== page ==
UPDATE (October 9, 2023): On October 7, California Governor Gavin Newsom signed the Climate Corporate Data Accountability Act, which requires private and public businesses with revenues over $1 billion that are operating in California to disclose their greenhouse gas emissions, including their Scope 3 value chain emissions.

Newsom signed a related bill—Greenhouse Gases: Climate-Related Financial Risk—also known as SB 261 on the same day. That bill, which will apply to an estimated 10,000 companies, requires companies to document the climate-related financial risks they face and the measures they are taking to reduce those risks and adapt to them. Companies must use the TCFD framework for their reports, which must be made available to the public on their websites.

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Around the world, companies are keeping watch on regional and national regulatory developments that require climate-related reporting. The EU’s Corporate Sustainability Reporting Directive (CSRD) and the upcoming climate-related disclosure rules from the U.S. Securities and Exchange Commission (SEC) are examples. But businesses may also fall within the scope of rules passed in smaller jurisdictions. Case in point: California’s Climate Corporate Data Accountability Act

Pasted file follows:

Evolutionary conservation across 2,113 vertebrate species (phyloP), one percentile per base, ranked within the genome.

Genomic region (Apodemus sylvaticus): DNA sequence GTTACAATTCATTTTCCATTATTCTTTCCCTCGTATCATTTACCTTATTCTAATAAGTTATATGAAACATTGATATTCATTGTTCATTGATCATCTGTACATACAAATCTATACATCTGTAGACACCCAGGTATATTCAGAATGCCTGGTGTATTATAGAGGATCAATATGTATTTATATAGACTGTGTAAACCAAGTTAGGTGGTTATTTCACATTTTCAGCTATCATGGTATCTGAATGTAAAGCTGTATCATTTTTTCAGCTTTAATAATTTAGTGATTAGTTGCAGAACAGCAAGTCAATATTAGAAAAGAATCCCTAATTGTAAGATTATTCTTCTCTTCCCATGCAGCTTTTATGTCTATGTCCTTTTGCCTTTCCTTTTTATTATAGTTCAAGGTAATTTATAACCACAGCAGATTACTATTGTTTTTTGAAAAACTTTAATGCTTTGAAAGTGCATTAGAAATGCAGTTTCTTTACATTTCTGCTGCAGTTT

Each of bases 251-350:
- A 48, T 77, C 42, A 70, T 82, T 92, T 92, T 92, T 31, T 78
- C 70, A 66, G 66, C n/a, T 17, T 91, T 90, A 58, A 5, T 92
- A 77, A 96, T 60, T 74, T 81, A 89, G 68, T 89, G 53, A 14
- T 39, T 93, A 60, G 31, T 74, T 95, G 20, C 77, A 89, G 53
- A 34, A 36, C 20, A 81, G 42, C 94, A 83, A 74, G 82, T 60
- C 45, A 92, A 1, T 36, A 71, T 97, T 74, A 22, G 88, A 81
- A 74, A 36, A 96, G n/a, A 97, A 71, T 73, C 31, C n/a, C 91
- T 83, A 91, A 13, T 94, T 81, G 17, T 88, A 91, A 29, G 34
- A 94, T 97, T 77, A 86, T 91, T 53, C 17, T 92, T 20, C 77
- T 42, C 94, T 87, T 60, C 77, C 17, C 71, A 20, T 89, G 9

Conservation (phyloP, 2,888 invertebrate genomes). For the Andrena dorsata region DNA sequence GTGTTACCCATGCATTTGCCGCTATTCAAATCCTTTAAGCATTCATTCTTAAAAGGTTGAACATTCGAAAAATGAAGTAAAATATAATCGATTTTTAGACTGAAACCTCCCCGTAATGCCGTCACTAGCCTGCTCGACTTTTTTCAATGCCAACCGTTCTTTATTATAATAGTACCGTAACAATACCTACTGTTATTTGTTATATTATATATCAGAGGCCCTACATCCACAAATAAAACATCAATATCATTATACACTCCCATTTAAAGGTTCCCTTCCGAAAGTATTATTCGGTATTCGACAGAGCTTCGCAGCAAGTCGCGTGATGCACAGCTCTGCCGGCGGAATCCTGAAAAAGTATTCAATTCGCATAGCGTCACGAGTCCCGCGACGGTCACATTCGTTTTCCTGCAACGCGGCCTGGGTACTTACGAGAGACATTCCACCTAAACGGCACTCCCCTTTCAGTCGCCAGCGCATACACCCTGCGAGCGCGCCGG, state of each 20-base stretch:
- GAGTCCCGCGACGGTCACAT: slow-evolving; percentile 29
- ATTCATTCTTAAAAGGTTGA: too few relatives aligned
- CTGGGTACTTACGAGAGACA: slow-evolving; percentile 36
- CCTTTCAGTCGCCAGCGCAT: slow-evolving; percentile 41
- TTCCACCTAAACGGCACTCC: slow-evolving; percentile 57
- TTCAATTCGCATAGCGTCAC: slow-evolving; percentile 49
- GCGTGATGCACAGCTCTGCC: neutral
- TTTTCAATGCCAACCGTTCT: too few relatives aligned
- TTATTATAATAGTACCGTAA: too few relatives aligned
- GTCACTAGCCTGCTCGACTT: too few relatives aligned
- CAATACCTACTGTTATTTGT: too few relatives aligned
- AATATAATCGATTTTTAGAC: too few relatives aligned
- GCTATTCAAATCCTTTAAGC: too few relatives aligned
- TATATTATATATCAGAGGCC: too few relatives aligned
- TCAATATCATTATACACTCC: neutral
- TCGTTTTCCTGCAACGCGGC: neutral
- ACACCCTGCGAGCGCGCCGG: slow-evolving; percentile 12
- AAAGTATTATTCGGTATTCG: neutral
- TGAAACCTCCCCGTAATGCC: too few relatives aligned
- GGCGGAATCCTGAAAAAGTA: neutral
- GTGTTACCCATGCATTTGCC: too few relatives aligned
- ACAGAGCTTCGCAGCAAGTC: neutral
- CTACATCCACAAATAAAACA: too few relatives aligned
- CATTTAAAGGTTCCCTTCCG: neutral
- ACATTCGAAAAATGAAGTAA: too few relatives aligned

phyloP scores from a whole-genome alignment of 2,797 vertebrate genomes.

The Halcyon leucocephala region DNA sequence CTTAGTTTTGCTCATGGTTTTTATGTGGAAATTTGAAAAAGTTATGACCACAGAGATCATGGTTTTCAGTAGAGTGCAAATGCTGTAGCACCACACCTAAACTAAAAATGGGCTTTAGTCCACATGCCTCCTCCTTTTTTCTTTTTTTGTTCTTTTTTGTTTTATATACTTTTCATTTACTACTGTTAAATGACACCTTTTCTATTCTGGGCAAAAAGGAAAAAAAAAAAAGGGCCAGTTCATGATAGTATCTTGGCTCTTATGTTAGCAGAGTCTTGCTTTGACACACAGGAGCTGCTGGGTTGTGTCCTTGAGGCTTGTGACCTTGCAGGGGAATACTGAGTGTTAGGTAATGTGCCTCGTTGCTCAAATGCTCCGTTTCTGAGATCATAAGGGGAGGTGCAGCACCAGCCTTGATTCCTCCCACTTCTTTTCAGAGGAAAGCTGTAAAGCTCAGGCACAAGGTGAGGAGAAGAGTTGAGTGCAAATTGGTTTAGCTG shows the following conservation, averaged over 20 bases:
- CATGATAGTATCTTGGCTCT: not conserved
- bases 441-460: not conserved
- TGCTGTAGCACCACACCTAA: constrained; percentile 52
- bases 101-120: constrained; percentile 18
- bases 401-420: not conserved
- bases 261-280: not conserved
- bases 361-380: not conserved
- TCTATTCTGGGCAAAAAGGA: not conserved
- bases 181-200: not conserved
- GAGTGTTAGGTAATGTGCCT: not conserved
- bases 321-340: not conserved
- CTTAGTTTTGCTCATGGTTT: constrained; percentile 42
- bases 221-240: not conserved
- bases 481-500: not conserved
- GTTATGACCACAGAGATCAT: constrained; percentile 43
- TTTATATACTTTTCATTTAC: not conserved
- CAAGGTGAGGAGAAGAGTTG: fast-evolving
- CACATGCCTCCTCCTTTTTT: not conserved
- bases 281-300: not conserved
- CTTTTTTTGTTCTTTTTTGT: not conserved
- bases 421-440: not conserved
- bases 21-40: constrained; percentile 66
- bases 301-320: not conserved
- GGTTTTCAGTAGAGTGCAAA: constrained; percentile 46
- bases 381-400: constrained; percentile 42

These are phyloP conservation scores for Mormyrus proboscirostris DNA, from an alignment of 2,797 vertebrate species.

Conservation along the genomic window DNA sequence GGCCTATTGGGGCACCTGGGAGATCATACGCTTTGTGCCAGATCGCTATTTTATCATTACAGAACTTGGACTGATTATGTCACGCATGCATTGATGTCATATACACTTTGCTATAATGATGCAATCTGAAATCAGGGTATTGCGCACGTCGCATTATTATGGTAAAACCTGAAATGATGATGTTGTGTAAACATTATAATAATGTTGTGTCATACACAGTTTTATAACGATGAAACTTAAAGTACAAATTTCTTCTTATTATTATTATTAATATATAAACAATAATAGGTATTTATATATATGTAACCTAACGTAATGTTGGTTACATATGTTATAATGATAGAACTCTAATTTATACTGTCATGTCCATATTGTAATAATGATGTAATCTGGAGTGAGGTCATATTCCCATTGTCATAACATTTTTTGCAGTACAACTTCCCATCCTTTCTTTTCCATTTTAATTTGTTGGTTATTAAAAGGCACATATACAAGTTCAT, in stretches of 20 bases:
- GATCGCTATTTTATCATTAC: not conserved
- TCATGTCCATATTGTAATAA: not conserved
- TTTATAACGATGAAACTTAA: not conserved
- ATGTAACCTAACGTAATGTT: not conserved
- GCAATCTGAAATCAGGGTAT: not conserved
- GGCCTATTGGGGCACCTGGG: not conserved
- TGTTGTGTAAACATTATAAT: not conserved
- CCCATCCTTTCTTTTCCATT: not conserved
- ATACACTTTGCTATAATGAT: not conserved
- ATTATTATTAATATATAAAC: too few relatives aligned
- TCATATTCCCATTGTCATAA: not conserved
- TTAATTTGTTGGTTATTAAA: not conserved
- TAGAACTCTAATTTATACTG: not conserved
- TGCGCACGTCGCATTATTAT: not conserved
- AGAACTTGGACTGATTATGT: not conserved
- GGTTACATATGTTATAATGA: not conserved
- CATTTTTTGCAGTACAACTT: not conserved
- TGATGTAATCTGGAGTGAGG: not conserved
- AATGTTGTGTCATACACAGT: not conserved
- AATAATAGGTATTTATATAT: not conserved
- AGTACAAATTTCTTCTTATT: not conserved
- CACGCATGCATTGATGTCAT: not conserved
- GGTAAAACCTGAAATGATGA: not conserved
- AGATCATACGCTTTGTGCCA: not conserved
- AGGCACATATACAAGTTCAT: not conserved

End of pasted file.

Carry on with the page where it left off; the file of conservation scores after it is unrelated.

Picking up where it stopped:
What Is the Climate Corporate Data Accountability Act?

The bill, also referred to as Senate Bill (SB) 253, requires companies—both public and private—with over $1B in annual revenues operating in California to disclose their greenhouse gas (GHG) emissions. Most notably, the act calls for businesses to report their Scope 3 emissions—the emissions that occur along a company’s value chain—in addition to their Scope 1 and Scope 2 emissions.

The inclusion of Scope 3 signals the state’s more ambitious approach to climate reporting, as it forces companies to account for the emissions tied to the entire life cycles of their products and services. Taking products as an example, this means that reporting companies must look at how their products’ materials are sourced, as well as how the products are manufactured, packaged, distributed, sold, used and disposed of. That’s a lot of ground to cover and calculations to makeand the Scope 3 requirement will compel businesses to consider the full climate and environmental impacts linked to their products and services.